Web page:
The Supreme Court on Monday pulled up the states of Punjab and Haryana again for continued stubble burning despite the top court’s order against it, Bar and Bench reported. Earlier this month, the court had pulled up the two states along with Uttar Pradesh for failing to reduce cases of stubble burning, which is said to be one of the primary reasons for rising pollution levels in the national Capital and parts of North India.

In its November 6 order, the court had asked the state governments to buy the stubble that was being burnt by farmers. It had noted that air pollution was a “question of life and death of crores of people”.

“Why are Delhiites forced to live in gas chambers?” Justice Arun Mishra said on Monday. “It’s better to get explosives in bags and kill them in one go! Why are people made to suffer like this?” The top court was hearing a plea on air pollution in the national Capital, and parts of North India.

Mishra asked who would compensate the public for the damage to their lives that was caused due to the rising pollution levels. The judge noted that poor air quality was reducing the life span of people.

The Supreme Court instructed the Centre and Delhi government “to keep their differences aside” and come up with a plan within 10 days for setting up air purifying towers across the city, according to ANI.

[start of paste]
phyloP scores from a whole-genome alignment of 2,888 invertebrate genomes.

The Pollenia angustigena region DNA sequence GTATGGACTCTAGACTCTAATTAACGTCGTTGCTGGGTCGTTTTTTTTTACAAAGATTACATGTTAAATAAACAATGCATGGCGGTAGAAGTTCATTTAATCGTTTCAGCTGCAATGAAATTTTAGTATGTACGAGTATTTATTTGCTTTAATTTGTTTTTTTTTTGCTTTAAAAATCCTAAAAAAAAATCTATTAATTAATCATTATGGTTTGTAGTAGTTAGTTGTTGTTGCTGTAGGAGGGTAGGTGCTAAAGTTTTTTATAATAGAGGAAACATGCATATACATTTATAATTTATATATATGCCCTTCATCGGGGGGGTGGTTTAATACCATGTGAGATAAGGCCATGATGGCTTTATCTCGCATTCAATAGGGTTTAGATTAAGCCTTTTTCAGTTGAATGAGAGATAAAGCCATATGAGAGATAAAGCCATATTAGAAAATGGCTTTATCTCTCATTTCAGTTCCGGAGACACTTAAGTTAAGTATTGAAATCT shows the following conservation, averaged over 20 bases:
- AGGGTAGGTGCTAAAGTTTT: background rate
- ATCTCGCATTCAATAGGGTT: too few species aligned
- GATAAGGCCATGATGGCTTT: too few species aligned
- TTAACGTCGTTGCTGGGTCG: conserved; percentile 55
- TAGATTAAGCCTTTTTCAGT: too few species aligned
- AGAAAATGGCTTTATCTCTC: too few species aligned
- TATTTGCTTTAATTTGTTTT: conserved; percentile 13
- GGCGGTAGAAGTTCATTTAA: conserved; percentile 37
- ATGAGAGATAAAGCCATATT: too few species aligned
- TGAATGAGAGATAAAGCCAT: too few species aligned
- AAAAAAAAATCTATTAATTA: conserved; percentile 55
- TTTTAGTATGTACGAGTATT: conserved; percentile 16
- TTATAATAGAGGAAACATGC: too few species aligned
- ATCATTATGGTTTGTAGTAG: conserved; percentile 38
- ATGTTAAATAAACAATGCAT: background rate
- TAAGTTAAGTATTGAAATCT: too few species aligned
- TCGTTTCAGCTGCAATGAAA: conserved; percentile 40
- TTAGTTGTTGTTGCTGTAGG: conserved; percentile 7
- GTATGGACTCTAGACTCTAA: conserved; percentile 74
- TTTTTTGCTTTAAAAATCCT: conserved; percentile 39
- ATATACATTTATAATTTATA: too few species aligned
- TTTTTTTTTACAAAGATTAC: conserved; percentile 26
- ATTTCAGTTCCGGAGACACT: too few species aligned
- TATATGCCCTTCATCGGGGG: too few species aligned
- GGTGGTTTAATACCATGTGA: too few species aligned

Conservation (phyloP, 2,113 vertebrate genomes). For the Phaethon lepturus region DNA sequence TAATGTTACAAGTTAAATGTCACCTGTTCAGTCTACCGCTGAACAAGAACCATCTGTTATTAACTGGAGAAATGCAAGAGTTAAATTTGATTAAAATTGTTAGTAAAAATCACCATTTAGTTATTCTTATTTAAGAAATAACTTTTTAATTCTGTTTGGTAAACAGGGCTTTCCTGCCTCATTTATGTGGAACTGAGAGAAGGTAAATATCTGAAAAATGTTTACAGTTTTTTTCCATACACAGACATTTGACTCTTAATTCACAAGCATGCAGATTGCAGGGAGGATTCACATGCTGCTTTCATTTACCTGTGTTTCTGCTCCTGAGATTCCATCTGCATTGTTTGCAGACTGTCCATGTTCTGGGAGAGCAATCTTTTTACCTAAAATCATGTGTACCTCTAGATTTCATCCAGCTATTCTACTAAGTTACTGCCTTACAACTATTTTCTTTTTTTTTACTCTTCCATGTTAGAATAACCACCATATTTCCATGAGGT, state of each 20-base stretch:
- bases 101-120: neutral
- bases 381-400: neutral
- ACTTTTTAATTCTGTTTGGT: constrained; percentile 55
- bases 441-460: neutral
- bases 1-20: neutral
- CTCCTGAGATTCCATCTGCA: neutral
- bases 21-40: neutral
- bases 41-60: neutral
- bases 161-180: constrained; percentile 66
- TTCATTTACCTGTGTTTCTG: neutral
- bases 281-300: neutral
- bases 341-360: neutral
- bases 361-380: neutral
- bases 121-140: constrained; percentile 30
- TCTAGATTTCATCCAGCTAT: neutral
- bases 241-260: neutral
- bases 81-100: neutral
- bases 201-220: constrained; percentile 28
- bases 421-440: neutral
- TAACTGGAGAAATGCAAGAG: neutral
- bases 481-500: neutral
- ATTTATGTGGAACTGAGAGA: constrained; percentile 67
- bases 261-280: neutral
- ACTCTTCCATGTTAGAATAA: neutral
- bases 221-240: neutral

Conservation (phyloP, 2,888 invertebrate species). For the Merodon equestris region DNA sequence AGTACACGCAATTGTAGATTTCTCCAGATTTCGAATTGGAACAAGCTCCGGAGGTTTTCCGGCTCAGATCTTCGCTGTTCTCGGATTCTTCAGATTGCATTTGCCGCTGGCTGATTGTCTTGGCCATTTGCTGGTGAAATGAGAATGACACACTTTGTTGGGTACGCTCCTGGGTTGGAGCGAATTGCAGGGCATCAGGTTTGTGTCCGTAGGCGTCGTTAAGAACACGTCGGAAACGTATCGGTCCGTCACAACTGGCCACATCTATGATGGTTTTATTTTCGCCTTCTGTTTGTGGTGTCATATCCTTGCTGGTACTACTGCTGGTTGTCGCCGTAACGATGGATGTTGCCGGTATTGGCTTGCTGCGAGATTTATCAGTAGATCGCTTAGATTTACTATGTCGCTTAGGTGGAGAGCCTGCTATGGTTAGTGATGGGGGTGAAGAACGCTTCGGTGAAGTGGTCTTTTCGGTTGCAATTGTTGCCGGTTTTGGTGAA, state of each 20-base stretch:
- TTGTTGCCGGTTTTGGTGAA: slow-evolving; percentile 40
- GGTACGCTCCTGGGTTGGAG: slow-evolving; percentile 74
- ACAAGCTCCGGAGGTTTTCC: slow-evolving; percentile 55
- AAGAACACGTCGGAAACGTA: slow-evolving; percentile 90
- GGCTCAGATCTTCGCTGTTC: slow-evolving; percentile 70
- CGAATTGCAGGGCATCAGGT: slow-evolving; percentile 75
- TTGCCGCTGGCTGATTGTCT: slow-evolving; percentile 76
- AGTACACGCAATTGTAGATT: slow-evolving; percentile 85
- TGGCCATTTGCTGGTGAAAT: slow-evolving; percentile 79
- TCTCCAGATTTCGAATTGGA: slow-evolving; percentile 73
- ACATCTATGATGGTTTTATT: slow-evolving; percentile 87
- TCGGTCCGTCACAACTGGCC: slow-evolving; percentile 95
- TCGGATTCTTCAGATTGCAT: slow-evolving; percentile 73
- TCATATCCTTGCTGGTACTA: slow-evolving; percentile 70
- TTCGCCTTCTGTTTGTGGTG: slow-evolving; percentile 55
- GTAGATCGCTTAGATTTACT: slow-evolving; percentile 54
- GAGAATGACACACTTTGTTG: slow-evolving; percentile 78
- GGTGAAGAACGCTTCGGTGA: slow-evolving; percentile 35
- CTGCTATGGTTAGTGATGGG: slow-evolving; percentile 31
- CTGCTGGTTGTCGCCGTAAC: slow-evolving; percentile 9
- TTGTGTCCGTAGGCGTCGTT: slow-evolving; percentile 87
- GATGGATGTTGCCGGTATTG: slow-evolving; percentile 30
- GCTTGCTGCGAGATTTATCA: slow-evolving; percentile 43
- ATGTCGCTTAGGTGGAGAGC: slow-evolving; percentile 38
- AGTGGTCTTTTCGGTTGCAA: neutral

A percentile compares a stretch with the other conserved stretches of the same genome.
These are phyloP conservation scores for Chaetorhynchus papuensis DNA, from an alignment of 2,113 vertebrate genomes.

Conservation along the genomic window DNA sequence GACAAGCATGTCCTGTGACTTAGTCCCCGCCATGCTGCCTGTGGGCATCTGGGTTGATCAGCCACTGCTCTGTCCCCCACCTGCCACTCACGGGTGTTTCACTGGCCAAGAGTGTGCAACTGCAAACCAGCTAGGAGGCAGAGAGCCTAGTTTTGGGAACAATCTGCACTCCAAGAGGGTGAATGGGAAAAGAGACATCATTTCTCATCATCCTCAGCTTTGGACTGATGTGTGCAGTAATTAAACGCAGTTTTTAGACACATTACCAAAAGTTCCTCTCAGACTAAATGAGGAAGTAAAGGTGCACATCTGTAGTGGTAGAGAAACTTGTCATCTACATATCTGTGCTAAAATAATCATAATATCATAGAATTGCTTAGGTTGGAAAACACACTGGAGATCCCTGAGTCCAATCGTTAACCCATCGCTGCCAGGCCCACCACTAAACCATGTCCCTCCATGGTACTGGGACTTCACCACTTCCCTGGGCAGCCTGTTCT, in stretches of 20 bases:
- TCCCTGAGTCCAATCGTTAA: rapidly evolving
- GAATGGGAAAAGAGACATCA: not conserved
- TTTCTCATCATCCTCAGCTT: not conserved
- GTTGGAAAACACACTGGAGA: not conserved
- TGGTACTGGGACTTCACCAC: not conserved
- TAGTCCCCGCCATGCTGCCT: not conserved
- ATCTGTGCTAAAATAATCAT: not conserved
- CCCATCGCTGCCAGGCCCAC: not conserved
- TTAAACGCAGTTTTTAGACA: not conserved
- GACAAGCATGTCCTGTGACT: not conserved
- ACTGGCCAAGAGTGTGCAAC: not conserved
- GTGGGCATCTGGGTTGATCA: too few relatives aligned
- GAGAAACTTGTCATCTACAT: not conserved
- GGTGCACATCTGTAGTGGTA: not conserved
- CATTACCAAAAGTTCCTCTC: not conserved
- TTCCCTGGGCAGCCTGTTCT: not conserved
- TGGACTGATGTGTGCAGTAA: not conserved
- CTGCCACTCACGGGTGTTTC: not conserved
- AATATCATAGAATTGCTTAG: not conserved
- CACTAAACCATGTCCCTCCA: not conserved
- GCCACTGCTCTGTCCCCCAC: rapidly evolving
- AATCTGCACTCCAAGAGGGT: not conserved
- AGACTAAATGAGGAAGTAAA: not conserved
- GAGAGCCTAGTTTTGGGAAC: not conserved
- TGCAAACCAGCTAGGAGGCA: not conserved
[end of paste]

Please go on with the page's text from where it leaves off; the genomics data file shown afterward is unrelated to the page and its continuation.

This is the third time this month that the Supreme Court castigated the state governments for failing to take effective steps to combat rising pollution. On November 13, the top court had asked the Delhi government and the Central Pollution Control Board to provide two sets of data on the Air Quality Index in the national Capital from this year and 2018. The court had also ordered the Centre to examine the feasibility of using hydrogen-based fuel technology to tackle air pollution.

Water pollution in Delhi

The Supreme Court said that it will take suo motu cognisance of the water pollution problem in Delhi and verify whether the drinking water was safe or not for the public. The court asked the central and Delhi governments to report relevant statistics.

“We are literally shocked that water is polluted in Delhi and blame game is going on,” the court said.

Last week, Bharatiya Janata Party’s Delhi unit chief Manoj Tiwari wrote to Chief Minister Arvind Kejriwal, saying that people were “deeply scared” of the city’s drinking water, which a Bureau of Indian Standards study found to be the most unsafe among 21 major Indian cities. Two days before that, Kejriwal had called the study “false and politically motivated”.